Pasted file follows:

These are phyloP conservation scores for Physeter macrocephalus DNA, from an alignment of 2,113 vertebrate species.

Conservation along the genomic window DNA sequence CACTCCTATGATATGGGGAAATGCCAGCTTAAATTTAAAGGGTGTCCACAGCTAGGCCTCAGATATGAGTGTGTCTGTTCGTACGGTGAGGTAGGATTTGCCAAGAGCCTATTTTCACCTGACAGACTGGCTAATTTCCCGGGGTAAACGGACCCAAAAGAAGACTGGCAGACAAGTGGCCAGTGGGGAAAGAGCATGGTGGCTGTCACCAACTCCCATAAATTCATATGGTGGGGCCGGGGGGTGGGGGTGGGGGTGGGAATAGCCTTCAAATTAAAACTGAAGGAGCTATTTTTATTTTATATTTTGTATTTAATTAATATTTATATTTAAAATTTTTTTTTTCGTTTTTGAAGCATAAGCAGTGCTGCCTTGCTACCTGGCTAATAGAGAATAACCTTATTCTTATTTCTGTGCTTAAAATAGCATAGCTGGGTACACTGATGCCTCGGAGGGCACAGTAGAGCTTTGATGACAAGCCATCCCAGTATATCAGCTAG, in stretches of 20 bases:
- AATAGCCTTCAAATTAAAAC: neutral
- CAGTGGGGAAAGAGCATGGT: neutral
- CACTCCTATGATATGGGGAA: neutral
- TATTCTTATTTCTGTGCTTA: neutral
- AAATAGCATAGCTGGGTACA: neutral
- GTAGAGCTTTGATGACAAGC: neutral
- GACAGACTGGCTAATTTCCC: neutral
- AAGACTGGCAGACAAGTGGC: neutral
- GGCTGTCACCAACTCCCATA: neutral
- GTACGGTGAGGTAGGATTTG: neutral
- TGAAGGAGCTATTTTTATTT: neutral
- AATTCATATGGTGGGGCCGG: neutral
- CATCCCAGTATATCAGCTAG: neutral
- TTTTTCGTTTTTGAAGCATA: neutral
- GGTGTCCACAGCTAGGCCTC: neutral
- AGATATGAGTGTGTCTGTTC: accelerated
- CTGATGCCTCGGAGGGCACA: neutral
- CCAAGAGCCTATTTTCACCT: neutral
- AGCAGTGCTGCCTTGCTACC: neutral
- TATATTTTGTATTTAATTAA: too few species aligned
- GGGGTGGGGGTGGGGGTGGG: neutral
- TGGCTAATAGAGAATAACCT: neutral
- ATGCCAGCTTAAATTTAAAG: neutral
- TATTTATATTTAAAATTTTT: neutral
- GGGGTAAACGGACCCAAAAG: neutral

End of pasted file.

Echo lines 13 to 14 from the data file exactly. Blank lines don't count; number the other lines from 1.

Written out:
- TGAAGGAGCTATTTTTATTT: neutral
- AATTCATATGGTGGGGCCGG: neutral